Boredom comes in many forms. Sometimes children are bored because they have “nothing to do”. Other times, children are bored because they aren’t engaged in the activity that they are expected to participate in.

But boredom can be managed by controlling how you think. This really is a critical skill for people of all ages. With practice, you can make your downtime productive in a way that then fuels your work time.

“I’m bored,” says the child.

Every parent in the world wants to roll their eyes when their child says this. The parent looks at their “to do list” and very much wishes that he could make time to be bored.

What is boredom? Is there really such a thing?

Boredom is a physiologic state when the sensory nerves (that send information to the brain) become lulled into a state of “nerve accommodation.” The nerves have actually become so accustomed to the experience that it is filtered out, or the nerves become “accommodated” to it. The nerves are so used to it, they don’t even feel it anymore.

The tenth time your children watch the same cartoon, they become accommodated to it. They may, as a result, become restless and try to arouse their nervous system (amuse themselves), by any means.

You might pick up your crochet project or a crossword puzzle. They may want to make popcorn or make grilled cheese sandwiches to amuse their tummies. Or, they may start to fidget and tease one another.

The point is, children need to understand how to fill their own time in a productive and satisfying manner. Being bored is okay. The brain needs some “down time” to make space for new and creative thinking.

Deal with your child’s complaints of being bored up front. During the first day you start this new concept, give them a list of to-do’s that include a range of brain-body activities. Include imaginary play outside, being bored, sweeping the front porch and taking the trash out. The message to your child is that being bored is okay, in fact, it’s on the to-do list as it’s bound to happen anyway.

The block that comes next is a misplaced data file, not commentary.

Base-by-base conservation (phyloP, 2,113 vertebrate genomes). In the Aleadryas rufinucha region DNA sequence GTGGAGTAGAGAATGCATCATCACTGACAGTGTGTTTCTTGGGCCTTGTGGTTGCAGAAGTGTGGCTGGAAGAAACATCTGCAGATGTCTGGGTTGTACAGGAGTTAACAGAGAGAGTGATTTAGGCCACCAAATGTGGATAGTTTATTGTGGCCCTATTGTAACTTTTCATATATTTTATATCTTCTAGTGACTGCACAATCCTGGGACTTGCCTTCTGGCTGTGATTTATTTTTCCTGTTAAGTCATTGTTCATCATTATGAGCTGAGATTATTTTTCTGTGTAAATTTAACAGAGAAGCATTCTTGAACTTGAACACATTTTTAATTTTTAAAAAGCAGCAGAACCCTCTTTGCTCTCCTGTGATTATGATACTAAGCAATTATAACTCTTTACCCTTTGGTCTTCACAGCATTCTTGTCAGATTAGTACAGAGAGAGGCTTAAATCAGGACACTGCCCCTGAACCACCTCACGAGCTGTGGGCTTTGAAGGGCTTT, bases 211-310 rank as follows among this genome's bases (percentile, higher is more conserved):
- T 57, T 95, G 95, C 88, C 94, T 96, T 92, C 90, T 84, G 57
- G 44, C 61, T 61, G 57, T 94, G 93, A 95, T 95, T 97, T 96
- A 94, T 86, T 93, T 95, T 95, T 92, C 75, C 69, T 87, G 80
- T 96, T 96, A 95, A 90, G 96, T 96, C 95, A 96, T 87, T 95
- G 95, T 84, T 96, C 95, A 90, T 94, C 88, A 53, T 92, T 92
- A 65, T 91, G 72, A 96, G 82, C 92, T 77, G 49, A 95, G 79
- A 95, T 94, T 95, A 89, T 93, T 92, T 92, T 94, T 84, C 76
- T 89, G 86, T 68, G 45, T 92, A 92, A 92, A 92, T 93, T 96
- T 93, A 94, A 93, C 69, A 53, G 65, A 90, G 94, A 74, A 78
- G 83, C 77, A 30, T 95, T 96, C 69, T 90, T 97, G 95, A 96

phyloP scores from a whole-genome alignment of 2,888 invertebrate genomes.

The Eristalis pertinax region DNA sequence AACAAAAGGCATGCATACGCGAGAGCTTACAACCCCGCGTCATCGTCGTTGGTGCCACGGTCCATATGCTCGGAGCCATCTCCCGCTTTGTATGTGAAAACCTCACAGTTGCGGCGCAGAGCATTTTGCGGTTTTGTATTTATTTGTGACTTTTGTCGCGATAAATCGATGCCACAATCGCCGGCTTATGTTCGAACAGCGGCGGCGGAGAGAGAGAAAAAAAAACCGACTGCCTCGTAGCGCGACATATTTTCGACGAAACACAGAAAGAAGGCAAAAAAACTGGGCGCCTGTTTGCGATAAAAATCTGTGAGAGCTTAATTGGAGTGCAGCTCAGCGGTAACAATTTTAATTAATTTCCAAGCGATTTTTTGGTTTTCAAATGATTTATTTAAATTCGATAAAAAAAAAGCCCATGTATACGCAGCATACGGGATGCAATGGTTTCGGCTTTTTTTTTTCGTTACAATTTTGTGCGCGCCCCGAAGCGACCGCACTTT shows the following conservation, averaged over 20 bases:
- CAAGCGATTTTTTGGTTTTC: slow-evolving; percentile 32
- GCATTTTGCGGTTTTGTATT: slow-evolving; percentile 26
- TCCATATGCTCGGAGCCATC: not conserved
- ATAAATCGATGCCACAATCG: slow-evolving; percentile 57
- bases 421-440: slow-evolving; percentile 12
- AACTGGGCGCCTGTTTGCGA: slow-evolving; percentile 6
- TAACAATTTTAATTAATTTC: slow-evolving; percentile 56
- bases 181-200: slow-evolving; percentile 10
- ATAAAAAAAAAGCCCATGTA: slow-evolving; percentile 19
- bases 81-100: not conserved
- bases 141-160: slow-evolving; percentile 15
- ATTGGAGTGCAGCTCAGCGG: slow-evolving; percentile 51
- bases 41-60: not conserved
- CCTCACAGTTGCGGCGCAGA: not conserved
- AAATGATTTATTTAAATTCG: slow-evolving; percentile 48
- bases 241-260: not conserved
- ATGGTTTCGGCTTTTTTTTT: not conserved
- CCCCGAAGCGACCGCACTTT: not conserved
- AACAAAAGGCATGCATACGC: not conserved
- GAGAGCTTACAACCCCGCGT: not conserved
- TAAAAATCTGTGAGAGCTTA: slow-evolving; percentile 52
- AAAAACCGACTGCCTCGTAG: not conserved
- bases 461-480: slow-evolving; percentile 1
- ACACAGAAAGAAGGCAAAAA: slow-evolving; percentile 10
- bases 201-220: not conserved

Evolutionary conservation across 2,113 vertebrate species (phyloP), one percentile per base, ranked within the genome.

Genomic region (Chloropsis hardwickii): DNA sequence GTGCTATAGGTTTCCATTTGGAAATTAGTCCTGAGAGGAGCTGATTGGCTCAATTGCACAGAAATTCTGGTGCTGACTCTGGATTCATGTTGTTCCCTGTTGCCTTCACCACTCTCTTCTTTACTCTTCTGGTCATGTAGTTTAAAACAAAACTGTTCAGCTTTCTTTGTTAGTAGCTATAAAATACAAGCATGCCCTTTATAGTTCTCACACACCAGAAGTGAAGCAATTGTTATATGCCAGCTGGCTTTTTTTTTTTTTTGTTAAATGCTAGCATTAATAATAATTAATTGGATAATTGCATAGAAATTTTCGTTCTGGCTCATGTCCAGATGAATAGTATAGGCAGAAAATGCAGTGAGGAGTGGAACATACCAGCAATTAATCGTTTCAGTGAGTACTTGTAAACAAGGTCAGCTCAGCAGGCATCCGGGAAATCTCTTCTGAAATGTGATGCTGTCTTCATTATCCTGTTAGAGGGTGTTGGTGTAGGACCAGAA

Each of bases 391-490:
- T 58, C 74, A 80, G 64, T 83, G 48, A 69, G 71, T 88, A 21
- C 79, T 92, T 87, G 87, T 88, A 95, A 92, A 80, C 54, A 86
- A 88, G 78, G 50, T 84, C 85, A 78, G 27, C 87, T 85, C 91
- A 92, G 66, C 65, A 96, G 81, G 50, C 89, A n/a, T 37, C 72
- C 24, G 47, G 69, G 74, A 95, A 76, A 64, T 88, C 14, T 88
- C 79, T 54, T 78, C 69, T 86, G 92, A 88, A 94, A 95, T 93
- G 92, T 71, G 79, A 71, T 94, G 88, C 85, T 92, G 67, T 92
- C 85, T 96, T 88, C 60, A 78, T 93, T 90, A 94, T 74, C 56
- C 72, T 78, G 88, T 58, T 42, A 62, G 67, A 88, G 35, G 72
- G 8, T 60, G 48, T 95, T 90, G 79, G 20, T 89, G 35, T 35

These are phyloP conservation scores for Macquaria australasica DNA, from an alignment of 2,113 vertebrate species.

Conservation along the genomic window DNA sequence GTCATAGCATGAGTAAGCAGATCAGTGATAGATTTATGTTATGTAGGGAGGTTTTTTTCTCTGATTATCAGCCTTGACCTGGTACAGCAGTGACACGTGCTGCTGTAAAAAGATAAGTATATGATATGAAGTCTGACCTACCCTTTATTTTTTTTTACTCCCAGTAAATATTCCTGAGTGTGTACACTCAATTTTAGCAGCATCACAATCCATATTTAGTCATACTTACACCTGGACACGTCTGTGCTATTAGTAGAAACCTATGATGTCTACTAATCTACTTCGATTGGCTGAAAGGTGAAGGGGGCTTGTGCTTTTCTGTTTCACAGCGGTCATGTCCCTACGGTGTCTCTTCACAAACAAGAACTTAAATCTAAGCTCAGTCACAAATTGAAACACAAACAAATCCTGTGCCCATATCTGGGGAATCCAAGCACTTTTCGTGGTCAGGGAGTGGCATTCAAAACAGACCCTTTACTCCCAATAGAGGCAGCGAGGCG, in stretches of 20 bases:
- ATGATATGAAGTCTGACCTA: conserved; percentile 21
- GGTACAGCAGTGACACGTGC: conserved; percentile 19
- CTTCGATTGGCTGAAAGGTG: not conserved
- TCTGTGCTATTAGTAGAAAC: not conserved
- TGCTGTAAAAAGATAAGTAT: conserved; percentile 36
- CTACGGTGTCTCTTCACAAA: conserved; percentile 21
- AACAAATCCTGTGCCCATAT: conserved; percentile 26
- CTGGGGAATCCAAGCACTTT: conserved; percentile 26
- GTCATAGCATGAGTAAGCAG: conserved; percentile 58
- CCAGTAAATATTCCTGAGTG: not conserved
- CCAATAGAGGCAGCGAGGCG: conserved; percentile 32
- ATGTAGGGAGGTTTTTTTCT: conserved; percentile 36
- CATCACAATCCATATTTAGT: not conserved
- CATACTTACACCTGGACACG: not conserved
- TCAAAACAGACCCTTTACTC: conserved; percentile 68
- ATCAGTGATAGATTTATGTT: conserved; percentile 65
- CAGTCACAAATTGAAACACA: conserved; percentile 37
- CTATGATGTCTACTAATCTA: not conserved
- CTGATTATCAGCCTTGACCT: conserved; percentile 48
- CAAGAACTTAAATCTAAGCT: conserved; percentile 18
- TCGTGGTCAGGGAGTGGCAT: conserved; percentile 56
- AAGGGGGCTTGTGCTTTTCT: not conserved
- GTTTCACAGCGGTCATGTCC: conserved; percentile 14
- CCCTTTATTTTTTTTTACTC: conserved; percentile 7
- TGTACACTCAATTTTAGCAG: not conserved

Often this state of non-activity is marginalized. In fact, great creative ideas come out of the powerful phase of human reflection. We want to create periods of time when the mind can rest and periods of time when the mind needs to flow.

Situations in which there are challenges with clear rules and immediate feedback are likely to support flow. Great moments in our lives are not the passive, receptive, relaxing times. Rather, they occur when a person’s body or mind is stretched to its limits in a voluntary effort to accomplish something difficult and worthwhile. The intensity of flow experiences helps people understand who they truly are. However, when the mind is ready to rest, allow rest. The contrast and range of experiences between rest and flow in thinking stimulates further brain growth. It is vitally important to help your child (and yourself) learn this.

Our role as the parents, educators, and caregivers of children involves a responsibility to teach children how to manage their own energy level. Not just completing tasks and improving competence, children must also be able to manage their own need for rest from intense activity and the need to create a stimulating environment to promote flow.

As adults, we know when and how to step back, take a break, try a new approach to an old problem, let it go and come back to it later. These are all survival skills we have developed.

Many children, especially unique learners, need help developing a balance between tension/excitement and calming/quieting. These states of mood need to be given labels much like we label the states of weather. “Feeling cloudy today? Sounds great, I’ll make a hot breakfast for you and it’s okay to stay cloudy feeling while you get dressed.” The message to your child is that it’s normal to feel cloudy. Once your child feels supported despite feeling low energy, then you can help shift gears for a “get ready for the great day” mood and routine.

Being bored is one of many states along the range of mood. All moods are welcome if they continue to nudge the child forward in their understanding and love of learning. The key is to teach your child how to manage their thinking, and therefore moods, so that they don’t get sucked into negative habits of boredom or of chaos.

Use these Strategies to teach your child how to manage their thinking.

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Suzanne Cresswell Administrator
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